Other factors such as the risks to human health related to exposure to air pollution caused by combustion engines, and growing resource scarcity are also encouraging the shift from combustion engines to renewable alternatives.
Fuel cells offer an attractive alternative to internal combustion engines due to their environmentally friendly operation and high efficiency at generating power. However, fuel cell technology has yet to achieve significant market penetration due to several challenges, with factors such as durability, functionality, and performance still requiring improvements before full end-user acceptance can be obtained. Enhancing these factors is vital to advancing the path towards successful fuel cell commercialization.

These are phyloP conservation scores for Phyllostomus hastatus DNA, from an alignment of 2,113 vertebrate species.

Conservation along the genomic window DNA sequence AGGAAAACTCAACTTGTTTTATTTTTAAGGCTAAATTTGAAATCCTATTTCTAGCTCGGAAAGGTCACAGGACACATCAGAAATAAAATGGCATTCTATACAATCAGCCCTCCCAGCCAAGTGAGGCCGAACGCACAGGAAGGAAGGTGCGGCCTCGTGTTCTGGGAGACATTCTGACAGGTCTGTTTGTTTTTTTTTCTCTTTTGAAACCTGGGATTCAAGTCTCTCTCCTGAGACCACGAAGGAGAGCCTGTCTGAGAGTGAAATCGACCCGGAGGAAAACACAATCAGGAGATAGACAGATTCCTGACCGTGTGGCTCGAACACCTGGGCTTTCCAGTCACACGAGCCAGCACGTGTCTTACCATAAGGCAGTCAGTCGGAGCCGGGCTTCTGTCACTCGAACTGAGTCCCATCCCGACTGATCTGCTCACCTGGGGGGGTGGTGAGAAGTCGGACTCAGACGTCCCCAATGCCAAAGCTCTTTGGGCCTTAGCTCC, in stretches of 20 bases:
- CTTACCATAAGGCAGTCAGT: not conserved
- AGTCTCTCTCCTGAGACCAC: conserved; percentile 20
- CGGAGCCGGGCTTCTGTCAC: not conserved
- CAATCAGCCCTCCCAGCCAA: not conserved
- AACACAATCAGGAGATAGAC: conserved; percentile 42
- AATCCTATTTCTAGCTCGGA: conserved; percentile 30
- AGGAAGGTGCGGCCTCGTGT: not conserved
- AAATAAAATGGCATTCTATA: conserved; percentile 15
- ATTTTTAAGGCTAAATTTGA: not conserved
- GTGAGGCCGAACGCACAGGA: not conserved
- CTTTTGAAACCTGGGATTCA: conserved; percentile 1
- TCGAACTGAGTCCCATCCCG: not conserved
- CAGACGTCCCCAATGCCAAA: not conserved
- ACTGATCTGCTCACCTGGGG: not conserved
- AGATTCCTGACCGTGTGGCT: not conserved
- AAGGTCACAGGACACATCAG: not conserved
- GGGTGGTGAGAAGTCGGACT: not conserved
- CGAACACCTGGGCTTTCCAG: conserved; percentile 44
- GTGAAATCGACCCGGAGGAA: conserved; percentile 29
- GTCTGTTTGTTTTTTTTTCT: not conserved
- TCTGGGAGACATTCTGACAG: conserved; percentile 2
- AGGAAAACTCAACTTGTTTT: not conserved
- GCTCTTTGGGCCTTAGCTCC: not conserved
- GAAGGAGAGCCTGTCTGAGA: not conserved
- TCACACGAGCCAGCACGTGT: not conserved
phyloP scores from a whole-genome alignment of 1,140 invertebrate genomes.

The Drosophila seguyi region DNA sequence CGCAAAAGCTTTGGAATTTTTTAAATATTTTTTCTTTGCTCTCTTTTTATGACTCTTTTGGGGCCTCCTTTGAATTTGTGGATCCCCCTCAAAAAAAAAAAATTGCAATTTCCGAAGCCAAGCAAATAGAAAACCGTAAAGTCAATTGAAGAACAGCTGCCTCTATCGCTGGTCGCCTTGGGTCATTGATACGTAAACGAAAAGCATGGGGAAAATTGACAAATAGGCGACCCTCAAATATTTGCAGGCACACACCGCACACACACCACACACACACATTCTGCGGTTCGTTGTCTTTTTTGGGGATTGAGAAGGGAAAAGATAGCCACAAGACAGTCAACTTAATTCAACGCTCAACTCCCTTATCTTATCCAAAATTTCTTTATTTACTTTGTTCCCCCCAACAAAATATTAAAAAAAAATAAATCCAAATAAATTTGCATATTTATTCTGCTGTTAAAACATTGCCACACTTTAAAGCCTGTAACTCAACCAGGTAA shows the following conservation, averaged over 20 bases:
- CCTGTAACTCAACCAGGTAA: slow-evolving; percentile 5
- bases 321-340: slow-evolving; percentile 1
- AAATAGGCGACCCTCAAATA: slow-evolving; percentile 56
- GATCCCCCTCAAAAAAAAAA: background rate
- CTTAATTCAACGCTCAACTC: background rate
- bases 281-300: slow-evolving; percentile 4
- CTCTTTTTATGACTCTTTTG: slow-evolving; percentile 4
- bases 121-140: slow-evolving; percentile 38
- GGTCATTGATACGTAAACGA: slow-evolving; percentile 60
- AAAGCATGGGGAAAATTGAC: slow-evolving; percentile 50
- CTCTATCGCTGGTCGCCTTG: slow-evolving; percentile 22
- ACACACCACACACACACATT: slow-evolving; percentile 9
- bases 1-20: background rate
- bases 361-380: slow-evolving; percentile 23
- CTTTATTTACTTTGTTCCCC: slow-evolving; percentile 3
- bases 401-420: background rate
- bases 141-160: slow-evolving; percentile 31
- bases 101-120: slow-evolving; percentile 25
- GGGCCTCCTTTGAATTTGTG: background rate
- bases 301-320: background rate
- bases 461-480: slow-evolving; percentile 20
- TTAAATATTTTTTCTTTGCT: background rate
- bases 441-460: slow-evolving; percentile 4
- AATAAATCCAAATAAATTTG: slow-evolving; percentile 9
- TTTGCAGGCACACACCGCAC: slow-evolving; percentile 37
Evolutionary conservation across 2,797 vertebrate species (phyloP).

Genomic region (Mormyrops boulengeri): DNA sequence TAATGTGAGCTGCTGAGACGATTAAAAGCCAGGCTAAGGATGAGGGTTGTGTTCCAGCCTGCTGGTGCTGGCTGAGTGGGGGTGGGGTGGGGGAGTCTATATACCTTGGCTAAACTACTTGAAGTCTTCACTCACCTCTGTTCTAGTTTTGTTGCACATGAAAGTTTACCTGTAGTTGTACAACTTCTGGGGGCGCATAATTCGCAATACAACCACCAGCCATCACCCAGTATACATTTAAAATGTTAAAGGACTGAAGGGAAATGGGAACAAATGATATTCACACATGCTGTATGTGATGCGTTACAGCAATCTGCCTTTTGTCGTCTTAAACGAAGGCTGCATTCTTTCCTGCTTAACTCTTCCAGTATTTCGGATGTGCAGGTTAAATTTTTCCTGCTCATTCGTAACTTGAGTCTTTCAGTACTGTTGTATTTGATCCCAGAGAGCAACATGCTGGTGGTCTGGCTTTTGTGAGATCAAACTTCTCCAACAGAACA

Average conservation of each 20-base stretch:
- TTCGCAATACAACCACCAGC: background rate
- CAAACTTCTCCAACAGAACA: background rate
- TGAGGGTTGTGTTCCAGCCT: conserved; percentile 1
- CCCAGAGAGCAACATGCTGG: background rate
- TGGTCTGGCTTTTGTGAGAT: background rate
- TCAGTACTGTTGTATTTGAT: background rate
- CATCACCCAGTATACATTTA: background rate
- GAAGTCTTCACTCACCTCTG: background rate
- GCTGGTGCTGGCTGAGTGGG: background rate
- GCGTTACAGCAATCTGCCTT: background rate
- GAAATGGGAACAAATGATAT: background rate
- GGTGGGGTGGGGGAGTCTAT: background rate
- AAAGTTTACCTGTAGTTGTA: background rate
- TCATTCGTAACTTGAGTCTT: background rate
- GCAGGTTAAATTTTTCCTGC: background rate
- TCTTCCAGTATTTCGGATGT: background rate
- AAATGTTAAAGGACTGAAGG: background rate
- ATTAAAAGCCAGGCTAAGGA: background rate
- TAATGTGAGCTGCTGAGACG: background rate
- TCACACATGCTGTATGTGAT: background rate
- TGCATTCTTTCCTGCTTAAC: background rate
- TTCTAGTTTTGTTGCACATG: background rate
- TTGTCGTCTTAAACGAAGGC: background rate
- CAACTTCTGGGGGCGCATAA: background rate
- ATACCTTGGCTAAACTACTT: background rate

Innovating a Way to Enhance Fuel Cell Functionality with Ultraviolet Light
Researchers at the University of Tsukuba, Japan, have established a method for modulating oxide ion transport in a perovskite crystal via the use of ultraviolet light.
The research, published in September 2021 in the journal Applied Materials Today, demonstrates how the motion of oxide ions within perovskite crystals can be induced at room temperature using pulses of ultraviolet light, an approach that will enable scientists to enhance the functionality of solid-state electrolytes in fuel cells and batteries, thus helping to develop commercial-scale renewable energy systems.
Coupling Cobalt Crystals with Ultraviolet Light